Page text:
The hills and our different walking paces strung us out quite a bit after that.  This made Craig pretty unhappy.  “I like to talk,” he told us and, so, Judy and I made a point of staying at some rest points long enough for him to join us and we all walked into São Roque together and stayed the night in a pension that Marcia picked out. The room was freezing cold but the proprietor did wash all our laundry for us!

I had thought about things a bit during the day’s walk and told the others that I’d be leaving them the day after tomorrow.  Not only couldn’t I afford the layover they were planning in Valença/Tui, but I needed to complete Tui to Santiago in one less day than they had planned.

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Lugar do Corgo to Ponte de Lima

Jump to first day of Caminho Português

The morning dawned rainy and chilly and we spent the morning walking mostly muddy paths.  Here are Marcia and Craig as the day began.

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Most of the day was spent walking through farmers’ fields and quiet little villages.  Every once in a while there would be this moment when you’d see something you just didn’t expect, like this shrine to St. James someone had built into the wall along a little lane for tractors.

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We walked as we did the day before: after a short period, Judy and I began to pull ahead, separated from each other by a few minutes.  When we’d stop for a break we’d all reunite and talk for a bit and then gradually separate once we started again.  I don’t think this was the Shavers’ preference, especially because, as the day progressed, Judy and I ended so far ahead that only the two of us would be together at a stop.  However, for me, part of the experience was simply to “be there” and soak in what was happening without distractions of conversation.

Judy caught a shot of me sporting my gaiters…quite stylish with the shorts, I think.

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It was a short day, only 15 km or so before we began to enter the outskirts of the ancient town of Ponte de Lima and saw the millennia-old Roman bridge leading across the Lima River.

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I was definitely beginning to feel a bit of concern about my overall schedule.  The other three were leaving Europe several days after I was and could afford the short days of walking.  I knew I’d have to look at a calendar soon and decide what I needed to do, especially since I knew Marcia had planned a rest day for the group in Tui, which was only a couple of days away.

The albergue was in an old building in the center of town that had been remodeled.  This was the only washing machine I saw on the entire journey…or did I see it?

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The place was quite nice and quite crowded.  It was the start of the weekend and large groups of cyclists were setting out toward Santiago.  It was a 60 bed albergue and I think we ended up with 58 of them filled.  It was also one of the noisiest places.  Not only were the mattresses covered in plastic, which rustled a lot as people tossed and turned, but we had quite the symphony of snorers.  I was near Craig, Dirk and Brazilian Guy (I never did get his name despite seeing him for days).  Craig had a loud, irregular snore.  Dirk had a loud snore, period.  Brazilian Guy had the deepest snore I’ve ever heard in my life.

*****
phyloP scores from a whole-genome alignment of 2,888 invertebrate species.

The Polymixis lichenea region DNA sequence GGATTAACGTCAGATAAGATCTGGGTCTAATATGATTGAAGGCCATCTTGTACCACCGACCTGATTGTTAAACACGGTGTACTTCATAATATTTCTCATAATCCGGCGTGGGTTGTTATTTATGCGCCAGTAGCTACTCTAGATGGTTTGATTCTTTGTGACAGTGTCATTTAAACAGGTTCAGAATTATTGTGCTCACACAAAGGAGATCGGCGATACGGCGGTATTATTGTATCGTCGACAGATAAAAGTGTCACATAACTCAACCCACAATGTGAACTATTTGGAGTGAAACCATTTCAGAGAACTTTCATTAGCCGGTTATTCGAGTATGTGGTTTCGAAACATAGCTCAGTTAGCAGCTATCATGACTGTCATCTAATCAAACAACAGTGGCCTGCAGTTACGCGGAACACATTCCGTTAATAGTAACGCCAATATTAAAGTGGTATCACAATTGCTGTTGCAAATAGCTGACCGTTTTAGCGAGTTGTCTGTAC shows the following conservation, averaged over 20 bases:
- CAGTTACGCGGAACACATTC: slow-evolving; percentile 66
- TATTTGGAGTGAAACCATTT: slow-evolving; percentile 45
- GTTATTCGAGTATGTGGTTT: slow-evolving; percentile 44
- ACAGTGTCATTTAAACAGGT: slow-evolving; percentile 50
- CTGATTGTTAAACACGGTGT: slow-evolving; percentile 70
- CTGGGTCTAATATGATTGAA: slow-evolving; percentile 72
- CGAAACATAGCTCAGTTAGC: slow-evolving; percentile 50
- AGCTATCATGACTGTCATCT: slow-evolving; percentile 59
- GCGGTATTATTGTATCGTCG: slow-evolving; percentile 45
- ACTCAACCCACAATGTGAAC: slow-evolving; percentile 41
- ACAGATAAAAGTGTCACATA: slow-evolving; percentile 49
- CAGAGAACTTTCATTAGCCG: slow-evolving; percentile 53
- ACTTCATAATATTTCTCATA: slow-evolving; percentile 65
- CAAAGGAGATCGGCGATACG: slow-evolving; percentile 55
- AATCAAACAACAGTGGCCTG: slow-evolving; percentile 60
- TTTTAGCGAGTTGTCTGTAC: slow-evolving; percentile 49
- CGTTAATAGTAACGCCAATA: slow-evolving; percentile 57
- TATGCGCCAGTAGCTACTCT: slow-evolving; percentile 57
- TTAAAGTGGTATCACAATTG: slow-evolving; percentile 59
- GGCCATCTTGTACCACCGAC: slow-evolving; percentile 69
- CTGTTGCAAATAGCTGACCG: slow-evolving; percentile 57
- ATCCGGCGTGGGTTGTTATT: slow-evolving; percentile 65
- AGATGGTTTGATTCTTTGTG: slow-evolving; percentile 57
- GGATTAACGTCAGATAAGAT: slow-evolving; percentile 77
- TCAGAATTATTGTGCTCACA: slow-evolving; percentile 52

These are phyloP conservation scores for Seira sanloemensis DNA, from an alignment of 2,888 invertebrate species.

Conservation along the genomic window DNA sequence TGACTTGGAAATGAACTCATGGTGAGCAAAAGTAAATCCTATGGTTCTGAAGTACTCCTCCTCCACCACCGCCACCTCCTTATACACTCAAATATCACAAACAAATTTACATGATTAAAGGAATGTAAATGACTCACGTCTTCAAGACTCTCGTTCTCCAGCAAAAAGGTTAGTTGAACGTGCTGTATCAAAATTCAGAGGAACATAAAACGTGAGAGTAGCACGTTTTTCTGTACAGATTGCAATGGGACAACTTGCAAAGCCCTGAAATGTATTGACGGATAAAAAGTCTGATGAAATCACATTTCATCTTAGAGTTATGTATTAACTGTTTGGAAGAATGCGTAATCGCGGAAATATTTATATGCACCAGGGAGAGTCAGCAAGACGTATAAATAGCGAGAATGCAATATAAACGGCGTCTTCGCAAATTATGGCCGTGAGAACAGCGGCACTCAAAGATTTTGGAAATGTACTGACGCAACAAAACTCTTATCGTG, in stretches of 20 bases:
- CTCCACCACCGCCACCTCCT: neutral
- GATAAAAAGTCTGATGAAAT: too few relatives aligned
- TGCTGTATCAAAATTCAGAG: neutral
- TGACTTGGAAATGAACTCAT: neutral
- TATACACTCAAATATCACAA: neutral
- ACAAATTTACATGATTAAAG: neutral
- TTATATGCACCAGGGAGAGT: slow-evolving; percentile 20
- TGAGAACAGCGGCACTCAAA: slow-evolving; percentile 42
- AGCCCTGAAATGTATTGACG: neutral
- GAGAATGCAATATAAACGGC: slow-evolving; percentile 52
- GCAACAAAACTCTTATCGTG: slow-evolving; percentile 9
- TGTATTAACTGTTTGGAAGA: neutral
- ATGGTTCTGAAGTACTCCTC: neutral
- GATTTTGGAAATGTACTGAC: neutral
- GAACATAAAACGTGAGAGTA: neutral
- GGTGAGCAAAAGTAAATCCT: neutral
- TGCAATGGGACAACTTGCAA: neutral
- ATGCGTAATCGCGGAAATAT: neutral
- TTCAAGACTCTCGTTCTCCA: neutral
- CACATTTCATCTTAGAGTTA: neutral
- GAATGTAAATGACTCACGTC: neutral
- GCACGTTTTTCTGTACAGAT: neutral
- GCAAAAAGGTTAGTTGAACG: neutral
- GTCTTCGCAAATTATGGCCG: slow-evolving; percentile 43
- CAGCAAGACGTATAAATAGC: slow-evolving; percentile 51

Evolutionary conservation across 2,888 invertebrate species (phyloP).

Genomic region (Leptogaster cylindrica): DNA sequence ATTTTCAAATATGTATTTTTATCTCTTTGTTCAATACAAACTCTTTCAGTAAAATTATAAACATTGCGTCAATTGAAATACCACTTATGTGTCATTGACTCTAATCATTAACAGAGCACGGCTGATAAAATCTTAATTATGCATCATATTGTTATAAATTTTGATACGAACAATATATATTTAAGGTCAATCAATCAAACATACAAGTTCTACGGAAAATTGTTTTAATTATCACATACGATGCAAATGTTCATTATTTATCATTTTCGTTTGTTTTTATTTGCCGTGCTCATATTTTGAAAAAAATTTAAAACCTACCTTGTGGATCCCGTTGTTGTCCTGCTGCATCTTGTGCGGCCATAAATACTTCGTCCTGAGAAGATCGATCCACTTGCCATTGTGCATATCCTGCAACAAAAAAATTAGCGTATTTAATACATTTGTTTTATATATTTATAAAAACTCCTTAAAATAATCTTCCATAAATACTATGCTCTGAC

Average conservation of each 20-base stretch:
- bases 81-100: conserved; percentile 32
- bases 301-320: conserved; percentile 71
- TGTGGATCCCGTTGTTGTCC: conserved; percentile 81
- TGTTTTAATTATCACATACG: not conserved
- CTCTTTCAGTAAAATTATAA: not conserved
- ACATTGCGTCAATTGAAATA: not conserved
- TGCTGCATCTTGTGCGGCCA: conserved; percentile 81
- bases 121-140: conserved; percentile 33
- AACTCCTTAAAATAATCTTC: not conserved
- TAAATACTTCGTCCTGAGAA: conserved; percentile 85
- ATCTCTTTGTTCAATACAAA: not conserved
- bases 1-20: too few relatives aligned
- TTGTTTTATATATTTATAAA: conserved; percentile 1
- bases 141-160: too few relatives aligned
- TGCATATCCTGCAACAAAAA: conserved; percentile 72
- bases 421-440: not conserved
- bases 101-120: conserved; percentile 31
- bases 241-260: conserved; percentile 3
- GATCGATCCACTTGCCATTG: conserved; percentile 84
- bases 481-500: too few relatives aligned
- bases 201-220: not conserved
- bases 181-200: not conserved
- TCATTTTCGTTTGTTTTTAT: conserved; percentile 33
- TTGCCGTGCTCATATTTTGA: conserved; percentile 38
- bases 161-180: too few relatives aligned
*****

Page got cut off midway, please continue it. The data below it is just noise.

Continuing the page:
I asked Judy if my snoring was a problem and she just laughed, “Just loud breathing really, not even a snore.”

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Barcelinhos to Lugar do Corgo

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We woke up to rain and the forecast was that we’d have it off and on all day.  Judy constructed a pair of gators for herself out of a garbage bag and duct tape.  These would become standard wear for all of us in the coming days.  I almost wish I had kept mine; some day these are going to be fashion chic and I would have been able to say I had a Judy Howard original.

Marcia sent me this picture—it’s actually taken the next day when we were setting out for Ponte de Lima—of us rocking our rainwear.  Quite stylish, no?

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At one point, we found a family taking the saying, “make hay while the sun shines,” quite literally during a brief break in the rain.  The gentlemen on the left was funny:  as soon as he saw us with cameras he straightened up and stood stiffly the entire time.  Meanwhile, his wife and kids kept gathering.

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Looking back, today was the start of me finding my own camino rhythm.  Around mid-morning I realized that I wanted to walk along just in the silence of my thoughts and so I pushed ahead a bit and put some distance between the others and myself.  After a couple of hours, Judy pulled up beside me but was also content to walk in silence.

One of the things is that you find yourself passing through these tiny villages whose names you don’t know and, therefore, that don’t serve well as milestones.  We started through one such village, thinking we still had a few kilometers to go, when Judy and I suddenly found ourselves at a sign for Casa da Fernanda, our destination for the evening.

There’s a lot written on the Web about this welcoming haven on the Caminho Português and I won’t repeat it here.  I’ll only say that it was, hands down, the highlight of the trip for me in terms of hospitality and generosity.  Raingear whisked away, cold beer pressed into my hand, comfortable beds with wool blankets, laughter, and food…more food that you could shake a stick at:  grilled sardines, home fries, salad from the garden with vinagrette, home-made vinho verde and bread…and that was just lunch.  Three hours later: pork medallions in paprika, fresh green beans, cheese made by the neighbor, chorizo made by the grandmother, an entirely different salad picked moments before, more homemade bread, more vinho verde and vinho rojo (the Rodrigueses make 10,000 liters of wine a year from their vineyard), port wine, homemade limoncello.  All eaten with Fernanda, Jacinto and their daughter, Mariana, in their kitchen.